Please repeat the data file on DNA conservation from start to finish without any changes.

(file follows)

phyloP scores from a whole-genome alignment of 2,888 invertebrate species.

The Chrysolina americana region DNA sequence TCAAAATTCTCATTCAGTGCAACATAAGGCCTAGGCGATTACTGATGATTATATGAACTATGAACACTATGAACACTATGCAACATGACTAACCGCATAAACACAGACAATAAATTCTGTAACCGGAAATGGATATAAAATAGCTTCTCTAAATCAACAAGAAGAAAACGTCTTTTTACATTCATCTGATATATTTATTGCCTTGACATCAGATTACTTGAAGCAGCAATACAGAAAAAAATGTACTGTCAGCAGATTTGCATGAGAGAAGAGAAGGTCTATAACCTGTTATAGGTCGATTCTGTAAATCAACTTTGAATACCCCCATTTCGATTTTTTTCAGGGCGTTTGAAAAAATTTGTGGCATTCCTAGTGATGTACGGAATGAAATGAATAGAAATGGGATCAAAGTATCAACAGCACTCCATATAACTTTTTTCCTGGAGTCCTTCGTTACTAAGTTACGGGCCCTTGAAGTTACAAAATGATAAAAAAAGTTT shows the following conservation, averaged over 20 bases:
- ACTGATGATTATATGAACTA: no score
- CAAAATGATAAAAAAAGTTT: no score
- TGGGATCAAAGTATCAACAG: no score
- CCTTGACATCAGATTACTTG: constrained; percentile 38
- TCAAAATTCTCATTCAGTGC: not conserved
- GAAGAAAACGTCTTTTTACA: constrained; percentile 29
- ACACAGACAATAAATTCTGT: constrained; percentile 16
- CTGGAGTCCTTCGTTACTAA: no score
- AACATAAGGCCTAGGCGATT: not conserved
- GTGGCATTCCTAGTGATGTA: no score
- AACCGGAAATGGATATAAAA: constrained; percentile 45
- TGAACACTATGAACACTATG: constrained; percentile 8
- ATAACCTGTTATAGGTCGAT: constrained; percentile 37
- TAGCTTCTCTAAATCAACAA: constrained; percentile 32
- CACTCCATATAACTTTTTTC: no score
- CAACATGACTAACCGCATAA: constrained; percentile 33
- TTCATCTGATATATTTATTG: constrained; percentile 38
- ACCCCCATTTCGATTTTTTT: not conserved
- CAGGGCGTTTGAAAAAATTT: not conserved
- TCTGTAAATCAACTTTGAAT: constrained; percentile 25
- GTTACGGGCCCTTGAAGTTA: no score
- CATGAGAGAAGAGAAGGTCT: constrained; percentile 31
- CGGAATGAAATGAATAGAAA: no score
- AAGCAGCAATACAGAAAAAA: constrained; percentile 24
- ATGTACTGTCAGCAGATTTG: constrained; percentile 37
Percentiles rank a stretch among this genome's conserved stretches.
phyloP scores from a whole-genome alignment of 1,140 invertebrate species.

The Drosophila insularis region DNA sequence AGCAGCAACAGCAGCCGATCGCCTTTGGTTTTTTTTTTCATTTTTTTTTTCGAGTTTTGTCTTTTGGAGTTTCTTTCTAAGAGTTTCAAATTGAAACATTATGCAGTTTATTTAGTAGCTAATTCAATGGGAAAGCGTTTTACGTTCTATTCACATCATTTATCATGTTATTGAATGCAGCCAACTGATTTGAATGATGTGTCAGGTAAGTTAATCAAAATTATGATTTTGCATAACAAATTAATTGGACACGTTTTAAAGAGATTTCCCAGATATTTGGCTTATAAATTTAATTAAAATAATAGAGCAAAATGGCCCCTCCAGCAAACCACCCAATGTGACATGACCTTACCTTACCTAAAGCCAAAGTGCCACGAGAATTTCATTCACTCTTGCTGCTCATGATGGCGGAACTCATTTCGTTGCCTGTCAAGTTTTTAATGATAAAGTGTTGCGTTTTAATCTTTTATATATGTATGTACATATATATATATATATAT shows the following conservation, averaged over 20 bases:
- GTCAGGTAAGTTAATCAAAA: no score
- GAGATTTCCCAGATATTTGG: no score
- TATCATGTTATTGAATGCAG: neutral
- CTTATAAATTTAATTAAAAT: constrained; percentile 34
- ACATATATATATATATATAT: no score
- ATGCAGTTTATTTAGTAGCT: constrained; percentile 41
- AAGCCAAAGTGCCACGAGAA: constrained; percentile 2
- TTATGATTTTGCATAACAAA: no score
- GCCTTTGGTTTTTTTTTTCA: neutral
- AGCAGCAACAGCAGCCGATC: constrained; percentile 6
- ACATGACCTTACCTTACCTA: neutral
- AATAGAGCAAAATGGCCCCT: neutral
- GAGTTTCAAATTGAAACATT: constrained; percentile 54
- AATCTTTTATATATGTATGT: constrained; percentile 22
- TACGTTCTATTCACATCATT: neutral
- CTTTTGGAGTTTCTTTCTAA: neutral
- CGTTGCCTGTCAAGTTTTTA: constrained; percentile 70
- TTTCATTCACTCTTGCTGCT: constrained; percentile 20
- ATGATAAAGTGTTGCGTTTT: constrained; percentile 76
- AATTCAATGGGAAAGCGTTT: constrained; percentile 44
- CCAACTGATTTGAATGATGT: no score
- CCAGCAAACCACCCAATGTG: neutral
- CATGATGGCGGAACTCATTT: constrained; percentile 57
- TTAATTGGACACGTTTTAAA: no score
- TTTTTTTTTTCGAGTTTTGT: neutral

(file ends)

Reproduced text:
phyloP scores from a whole-genome alignment of 2,888 invertebrate species.

The Chrysolina americana region DNA sequence TCAAAATTCTCATTCAGTGCAACATAAGGCCTAGGCGATTACTGATGATTATATGAACTATGAACACTATGAACACTATGCAACATGACTAACCGCATAAACACAGACAATAAATTCTGTAACCGGAAATGGATATAAAATAGCTTCTCTAAATCAACAAGAAGAAAACGTCTTTTTACATTCATCTGATATATTTATTGCCTTGACATCAGATTACTTGAAGCAGCAATACAGAAAAAAATGTACTGTCAGCAGATTTGCATGAGAGAAGAGAAGGTCTATAACCTGTTATAGGTCGATTCTGTAAATCAACTTTGAATACCCCCATTTCGATTTTTTTCAGGGCGTTTGAAAAAATTTGTGGCATTCCTAGTGATGTACGGAATGAAATGAATAGAAATGGGATCAAAGTATCAACAGCACTCCATATAACTTTTTTCCTGGAGTCCTTCGTTACTAAGTTACGGGCCCTTGAAGTTACAAAATGATAAAAAAAGTTT shows the following conservation, averaged over 20 bases:
- ACTGATGATTATATGAACTA: no score
- CAAAATGATAAAAAAAGTTT: no score
- TGGGATCAAAGTATCAACAG: no score
- CCTTGACATCAGATTACTTG: constrained; percentile 38
- TCAAAATTCTCATTCAGTGC: not conserved
- GAAGAAAACGTCTTTTTACA: constrained; percentile 29
- ACACAGACAATAAATTCTGT: constrained; percentile 16
- CTGGAGTCCTTCGTTACTAA: no score
- AACATAAGGCCTAGGCGATT: not conserved
- GTGGCATTCCTAGTGATGTA: no score
- AACCGGAAATGGATATAAAA: constrained; percentile 45
- TGAACACTATGAACACTATG: constrained; percentile 8
- ATAACCTGTTATAGGTCGAT: constrained; percentile 37
- TAGCTTCTCTAAATCAACAA: constrained; percentile 32
- CACTCCATATAACTTTTTTC: no score
- CAACATGACTAACCGCATAA: constrained; percentile 33
- TTCATCTGATATATTTATTG: constrained; percentile 38
- ACCCCCATTTCGATTTTTTT: not conserved
- CAGGGCGTTTGAAAAAATTT: not conserved
- TCTGTAAATCAACTTTGAAT: constrained; percentile 25
- GTTACGGGCCCTTGAAGTTA: no score
- CATGAGAGAAGAGAAGGTCT: constrained; percentile 31
- CGGAATGAAATGAATAGAAA: no score
- AAGCAGCAATACAGAAAAAA: constrained; percentile 24
- ATGTACTGTCAGCAGATTTG: constrained; percentile 37
Percentiles rank a stretch among this genome's conserved stretches.
phyloP scores from a whole-genome alignment of 1,140 invertebrate species.

The Drosophila insularis region DNA sequence AGCAGCAACAGCAGCCGATCGCCTTTGGTTTTTTTTTTCATTTTTTTTTTCGAGTTTTGTCTTTTGGAGTTTCTTTCTAAGAGTTTCAAATTGAAACATTATGCAGTTTATTTAGTAGCTAATTCAATGGGAAAGCGTTTTACGTTCTATTCACATCATTTATCATGTTATTGAATGCAGCCAACTGATTTGAATGATGTGTCAGGTAAGTTAATCAAAATTATGATTTTGCATAACAAATTAATTGGACACGTTTTAAAGAGATTTCCCAGATATTTGGCTTATAAATTTAATTAAAATAATAGAGCAAAATGGCCCCTCCAGCAAACCACCCAATGTGACATGACCTTACCTTACCTAAAGCCAAAGTGCCACGAGAATTTCATTCACTCTTGCTGCTCATGATGGCGGAACTCATTTCGTTGCCTGTCAAGTTTTTAATGATAAAGTGTTGCGTTTTAATCTTTTATATATGTATGTACATATATATATATATATAT shows the following conservation, averaged over 20 bases:
- GTCAGGTAAGTTAATCAAAA: no score
- GAGATTTCCCAGATATTTGG: no score
- TATCATGTTATTGAATGCAG: neutral
- CTTATAAATTTAATTAAAAT: constrained; percentile 34
- ACATATATATATATATATAT: no score
- ATGCAGTTTATTTAGTAGCT: constrained; percentile 41
- AAGCCAAAGTGCCACGAGAA: constrained; percentile 2
- TTATGATTTTGCATAACAAA: no score
- GCCTTTGGTTTTTTTTTTCA: neutral
- AGCAGCAACAGCAGCCGATC: constrained; percentile 6
- ACATGACCTTACCTTACCTA: neutral
- AATAGAGCAAAATGGCCCCT: neutral
- GAGTTTCAAATTGAAACATT: constrained; percentile 54
- AATCTTTTATATATGTATGT: constrained; percentile 22
- TACGTTCTATTCACATCATT: neutral
- CTTTTGGAGTTTCTTTCTAA: neutral
- CGTTGCCTGTCAAGTTTTTA: constrained; percentile 70
- TTTCATTCACTCTTGCTGCT: constrained; percentile 20
- ATGATAAAGTGTTGCGTTTT: constrained; percentile 76
- AATTCAATGGGAAAGCGTTT: constrained; percentile 44
- CCAACTGATTTGAATGATGT: no score
- CCAGCAAACCACCCAATGTG: neutral
- CATGATGGCGGAACTCATTT: constrained; percentile 57
- TTAATTGGACACGTTTTAAA: no score
- TTTTTTTTTTCGAGTTTTGT: neutral